Today more than ever the destructive effects of drug and alcohol abuse threaten every facet of society. For people from all walks of life, drugs too often become a way of coping with unhappiness, loneliness, fear, and stress. The consequences of addiction on their lives -- and on the lives of those around them -- can be truly devastating.
Since 1972 thousands of men from all faiths, all races and all backgrounds have received successful treatment at the Chabad ResidentialDrug Treatment Center in Los Angeles -- America’s first nonsectarian rehab program run under Jewish auspices. The program has won lasting acclaim by achieving success rates well above the national average.
Chabad views drug and alcohol abuse as a symptom of a deeper problem, and has designed a program that uses psychological therapy and a Twelve Step model to concentrate on the underlying issues that contribute to dependence. We focus on establishing a structure that promotes recovery and improves the quality of life, placing special significance on ethical and moral growth that is so vital to the development of personal integrity.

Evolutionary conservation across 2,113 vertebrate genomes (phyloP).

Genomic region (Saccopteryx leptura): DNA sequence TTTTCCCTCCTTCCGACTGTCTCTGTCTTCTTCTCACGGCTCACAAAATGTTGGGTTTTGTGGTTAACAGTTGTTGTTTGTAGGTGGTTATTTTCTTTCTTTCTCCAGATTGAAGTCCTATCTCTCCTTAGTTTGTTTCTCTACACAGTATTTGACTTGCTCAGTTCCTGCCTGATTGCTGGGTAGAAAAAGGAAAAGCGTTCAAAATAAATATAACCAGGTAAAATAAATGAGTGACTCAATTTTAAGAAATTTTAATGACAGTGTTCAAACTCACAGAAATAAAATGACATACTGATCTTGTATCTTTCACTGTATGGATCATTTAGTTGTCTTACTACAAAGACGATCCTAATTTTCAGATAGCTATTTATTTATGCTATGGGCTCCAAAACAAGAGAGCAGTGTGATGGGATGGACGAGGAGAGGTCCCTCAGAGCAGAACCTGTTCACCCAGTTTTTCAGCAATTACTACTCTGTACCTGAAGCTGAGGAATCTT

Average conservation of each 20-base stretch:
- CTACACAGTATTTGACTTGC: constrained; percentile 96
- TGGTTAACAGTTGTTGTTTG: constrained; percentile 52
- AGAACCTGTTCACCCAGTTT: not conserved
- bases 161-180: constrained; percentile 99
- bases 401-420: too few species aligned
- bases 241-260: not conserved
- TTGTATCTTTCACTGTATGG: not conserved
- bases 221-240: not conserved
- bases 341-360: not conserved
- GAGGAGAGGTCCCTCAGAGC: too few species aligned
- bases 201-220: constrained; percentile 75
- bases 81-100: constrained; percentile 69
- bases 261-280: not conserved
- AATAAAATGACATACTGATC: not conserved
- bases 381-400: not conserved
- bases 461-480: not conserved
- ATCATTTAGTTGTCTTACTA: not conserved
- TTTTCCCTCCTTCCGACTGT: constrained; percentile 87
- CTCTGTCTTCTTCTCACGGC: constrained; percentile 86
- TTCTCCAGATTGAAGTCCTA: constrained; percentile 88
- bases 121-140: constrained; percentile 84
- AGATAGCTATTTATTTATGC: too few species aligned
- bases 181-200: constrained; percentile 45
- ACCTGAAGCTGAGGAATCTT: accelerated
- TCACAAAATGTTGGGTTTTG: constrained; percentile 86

The goal of the Residential Drug Treatment Center is to give each client the foundation and motivation to lead a drug-free lifestyle as a confident, productive member of society. The Center works to ensure that each graduate has the tools to effectively cope with the psychological, environmental, emotional, and interpersonal triggers of relapse.
Average Annual Figures – 1972-2009
• 69 full-time clients • 1,560 units outpatient care • 9,314 hours individual psychotherapy • 9,868 hours group therapy • 2,756 hours job counseling • 13,780 hours physical activity • 19,345 units shelter • 58,035 meals served • 21 clinical staff • 23 auxiliary staff • Accreditation: National Institute on Drug Abuse, Washington, DC; L.A. County Drug Abuse Office
Take a Closer Look:
Second Chance at Life
Larry King talks with Curb Your Enthusiasm director Tom Kramer about his miraculous recovery at the Chabad Residential Treatment Center.
Tom Arnold’s Visit
A Personal Story of Recovery